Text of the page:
Anybody past a certain age probably knows the proper inflection of “How YOU doin’?”
Joey Tribbiani’s famous line from the iconic NBC sitcom “Friends” is one of many pop culture references from the 10-year show, which ran from 1994 to 2004.
New York City-based writers Bob and Tobly McSmith had quite a task when they set out to parody the show. “Friends! The Musical Parody” will stop by Pikes Peak Center on Monday.
“There were some annoying parts, like Ross’ whining,” said Tobly, “but it’s about the friendship they have, and we highlight that because it’s so important. People came and went, but they were friends and they’d do anything for each other. That was the most important theme of the show.”
Though both men watched the series as it progressed in real time, they revisited all 10 seasons as preparation in writing the show. They’ve had a good bit of practice in writing musical parodies, starting with 2013’s “Bayside! The Musical!,” a spoof of the TV show “Saved by the Bell.” Their latest, “The Office! A Musical Parody,” is on stage now in New York City, and they hope it will be their second show to warrant a national tour.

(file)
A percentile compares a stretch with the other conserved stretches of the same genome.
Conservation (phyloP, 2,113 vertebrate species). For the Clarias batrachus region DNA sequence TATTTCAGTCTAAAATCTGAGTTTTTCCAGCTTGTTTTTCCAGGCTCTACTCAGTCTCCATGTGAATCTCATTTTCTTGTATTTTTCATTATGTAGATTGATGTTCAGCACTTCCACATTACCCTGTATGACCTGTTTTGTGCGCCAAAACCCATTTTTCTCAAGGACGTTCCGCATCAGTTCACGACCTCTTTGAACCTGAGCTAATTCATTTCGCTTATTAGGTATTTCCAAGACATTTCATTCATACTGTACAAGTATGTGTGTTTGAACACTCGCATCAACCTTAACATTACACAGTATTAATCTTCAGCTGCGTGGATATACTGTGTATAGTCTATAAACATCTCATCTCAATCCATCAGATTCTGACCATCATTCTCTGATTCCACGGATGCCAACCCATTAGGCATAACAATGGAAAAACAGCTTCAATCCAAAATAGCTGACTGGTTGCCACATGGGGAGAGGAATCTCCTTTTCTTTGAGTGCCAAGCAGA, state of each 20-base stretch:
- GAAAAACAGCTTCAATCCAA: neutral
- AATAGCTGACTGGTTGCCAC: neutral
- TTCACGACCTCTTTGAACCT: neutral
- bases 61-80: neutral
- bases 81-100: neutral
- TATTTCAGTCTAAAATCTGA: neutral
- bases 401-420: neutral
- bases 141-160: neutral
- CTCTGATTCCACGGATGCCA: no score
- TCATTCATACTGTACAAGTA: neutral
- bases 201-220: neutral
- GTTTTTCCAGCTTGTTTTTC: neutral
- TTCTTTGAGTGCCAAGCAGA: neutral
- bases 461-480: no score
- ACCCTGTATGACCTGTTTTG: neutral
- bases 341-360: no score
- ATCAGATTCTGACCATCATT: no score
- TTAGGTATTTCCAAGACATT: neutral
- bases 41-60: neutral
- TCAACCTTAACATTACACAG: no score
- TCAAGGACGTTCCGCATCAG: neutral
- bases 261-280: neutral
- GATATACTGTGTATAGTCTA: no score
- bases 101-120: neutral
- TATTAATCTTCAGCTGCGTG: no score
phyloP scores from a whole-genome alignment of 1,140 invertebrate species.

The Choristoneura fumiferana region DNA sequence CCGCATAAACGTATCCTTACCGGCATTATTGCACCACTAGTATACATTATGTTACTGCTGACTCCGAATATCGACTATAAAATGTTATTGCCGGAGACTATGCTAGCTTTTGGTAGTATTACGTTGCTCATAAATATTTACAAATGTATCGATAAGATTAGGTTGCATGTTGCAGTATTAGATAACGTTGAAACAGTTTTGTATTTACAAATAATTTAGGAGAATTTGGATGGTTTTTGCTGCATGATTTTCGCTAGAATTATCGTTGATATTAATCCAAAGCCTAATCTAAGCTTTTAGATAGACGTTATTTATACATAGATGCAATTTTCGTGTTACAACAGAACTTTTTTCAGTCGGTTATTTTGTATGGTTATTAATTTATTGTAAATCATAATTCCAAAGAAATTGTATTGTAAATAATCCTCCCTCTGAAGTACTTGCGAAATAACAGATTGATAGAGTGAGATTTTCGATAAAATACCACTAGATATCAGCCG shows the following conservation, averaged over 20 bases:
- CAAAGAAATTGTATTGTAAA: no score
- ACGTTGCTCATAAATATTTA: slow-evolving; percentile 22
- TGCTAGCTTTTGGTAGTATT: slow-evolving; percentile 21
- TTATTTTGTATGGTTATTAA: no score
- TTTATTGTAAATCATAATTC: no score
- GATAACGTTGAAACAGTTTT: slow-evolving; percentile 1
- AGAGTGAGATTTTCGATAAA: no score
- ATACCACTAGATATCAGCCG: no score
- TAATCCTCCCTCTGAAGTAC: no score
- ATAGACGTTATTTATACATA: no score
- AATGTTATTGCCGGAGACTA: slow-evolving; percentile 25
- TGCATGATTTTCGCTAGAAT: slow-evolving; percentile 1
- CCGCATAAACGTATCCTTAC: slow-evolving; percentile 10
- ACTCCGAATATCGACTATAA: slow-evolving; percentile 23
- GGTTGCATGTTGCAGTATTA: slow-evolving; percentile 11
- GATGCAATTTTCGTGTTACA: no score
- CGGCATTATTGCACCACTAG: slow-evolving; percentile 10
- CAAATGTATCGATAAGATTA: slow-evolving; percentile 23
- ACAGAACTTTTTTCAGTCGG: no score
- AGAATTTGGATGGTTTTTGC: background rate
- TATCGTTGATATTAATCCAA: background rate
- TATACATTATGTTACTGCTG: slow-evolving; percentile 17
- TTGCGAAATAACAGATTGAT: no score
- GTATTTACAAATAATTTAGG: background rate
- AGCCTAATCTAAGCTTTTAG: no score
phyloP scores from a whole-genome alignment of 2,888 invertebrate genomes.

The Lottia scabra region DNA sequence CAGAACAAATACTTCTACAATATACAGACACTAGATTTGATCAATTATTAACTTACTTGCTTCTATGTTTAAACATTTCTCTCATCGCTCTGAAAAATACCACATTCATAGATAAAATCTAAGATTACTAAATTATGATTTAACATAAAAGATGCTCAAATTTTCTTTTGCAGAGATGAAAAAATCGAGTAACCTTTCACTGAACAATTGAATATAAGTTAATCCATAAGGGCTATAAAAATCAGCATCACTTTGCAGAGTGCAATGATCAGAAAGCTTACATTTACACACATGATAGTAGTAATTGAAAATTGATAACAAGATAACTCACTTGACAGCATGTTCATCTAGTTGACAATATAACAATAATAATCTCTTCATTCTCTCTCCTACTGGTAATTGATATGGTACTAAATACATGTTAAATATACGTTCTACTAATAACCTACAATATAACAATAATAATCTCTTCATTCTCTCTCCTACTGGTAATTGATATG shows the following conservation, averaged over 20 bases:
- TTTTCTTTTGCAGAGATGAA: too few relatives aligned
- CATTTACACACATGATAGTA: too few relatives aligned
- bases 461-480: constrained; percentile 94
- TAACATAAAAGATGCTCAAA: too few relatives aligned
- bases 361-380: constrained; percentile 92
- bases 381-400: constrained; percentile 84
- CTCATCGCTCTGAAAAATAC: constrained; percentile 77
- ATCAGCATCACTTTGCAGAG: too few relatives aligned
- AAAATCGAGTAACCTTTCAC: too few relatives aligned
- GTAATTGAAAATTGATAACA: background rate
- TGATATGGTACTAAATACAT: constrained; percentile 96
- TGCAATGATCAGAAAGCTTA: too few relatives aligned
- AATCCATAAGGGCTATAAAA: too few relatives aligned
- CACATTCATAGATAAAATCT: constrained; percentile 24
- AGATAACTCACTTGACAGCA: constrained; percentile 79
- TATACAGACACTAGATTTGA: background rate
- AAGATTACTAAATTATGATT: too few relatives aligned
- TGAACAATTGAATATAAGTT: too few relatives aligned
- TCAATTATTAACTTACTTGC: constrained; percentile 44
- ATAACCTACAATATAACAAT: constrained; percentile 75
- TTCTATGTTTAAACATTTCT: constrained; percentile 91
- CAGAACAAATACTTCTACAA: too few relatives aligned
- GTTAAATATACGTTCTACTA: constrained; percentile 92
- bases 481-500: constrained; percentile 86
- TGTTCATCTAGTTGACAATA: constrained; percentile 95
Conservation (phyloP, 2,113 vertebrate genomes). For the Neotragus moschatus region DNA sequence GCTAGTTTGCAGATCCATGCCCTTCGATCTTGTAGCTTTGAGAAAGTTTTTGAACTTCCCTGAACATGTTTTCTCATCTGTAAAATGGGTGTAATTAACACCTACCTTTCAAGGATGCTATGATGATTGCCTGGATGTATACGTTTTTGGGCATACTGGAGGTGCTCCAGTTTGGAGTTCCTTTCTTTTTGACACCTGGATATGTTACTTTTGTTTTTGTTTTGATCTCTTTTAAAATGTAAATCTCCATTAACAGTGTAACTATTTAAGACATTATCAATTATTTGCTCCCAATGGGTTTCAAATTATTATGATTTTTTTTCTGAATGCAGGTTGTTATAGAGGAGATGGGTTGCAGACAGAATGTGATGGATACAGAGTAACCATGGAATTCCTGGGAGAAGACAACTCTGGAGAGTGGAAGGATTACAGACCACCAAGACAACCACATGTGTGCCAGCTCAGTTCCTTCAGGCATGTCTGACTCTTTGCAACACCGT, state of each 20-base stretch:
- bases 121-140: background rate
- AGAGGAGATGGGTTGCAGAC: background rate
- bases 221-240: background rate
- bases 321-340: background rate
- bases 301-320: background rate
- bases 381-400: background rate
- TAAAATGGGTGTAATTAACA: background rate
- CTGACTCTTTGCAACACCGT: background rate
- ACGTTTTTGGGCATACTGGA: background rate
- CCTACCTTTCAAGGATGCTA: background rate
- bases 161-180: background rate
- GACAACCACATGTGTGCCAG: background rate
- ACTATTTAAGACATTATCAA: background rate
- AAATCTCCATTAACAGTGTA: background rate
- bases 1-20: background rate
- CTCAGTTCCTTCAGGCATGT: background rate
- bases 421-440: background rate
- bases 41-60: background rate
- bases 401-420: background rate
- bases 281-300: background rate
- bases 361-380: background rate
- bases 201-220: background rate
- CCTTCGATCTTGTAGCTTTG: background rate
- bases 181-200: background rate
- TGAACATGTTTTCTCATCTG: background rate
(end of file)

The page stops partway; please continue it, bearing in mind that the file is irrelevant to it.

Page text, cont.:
They’ve also tackled the movie “Showgirls,” TV shows “Beverly Hills 90210” and “Full House,” and turned the famous musical “Cats” into “Katdashians! Break the Musical!” starring, of course, the Kardashian family. That last one got them into a spot of trouble with “Cats” creator Andrew Lloyd Webber, who requested they remove copyrighted material from their parody. They complied and changed a few of the melodies.
“It worked out,” said Tobly, “but that was our ‘making it’ moment.”
The “Friends” parody, about half musical and half straight play, hits all the important moments from the series, with songs such as “495 Grove Street — How Can We Afford This Place?,” “How You Doin?,” “We Were on a Break!,” “Could I BE Anymore...in Love with You,” “Will They or Won’t They” and “The Ballad of Fat Monica.”
The show’s six actors also do double duty and portray some of the many guest stars who visited the friends along the way, such as Tom Selleck, Janice and even Marcel the monkey.
“There’s a lot of nostalgia, and especially right now it’s important, since the world’s a dumpster fire with all the political problems,” said Tobly. “People want to feel good from past things that have made them feel good. Now more than ever, nostalgia is working.”
JENNIFER MULSON, THE GAZETTE, 636-0270, JEN.MULSON@GAZETTE.COM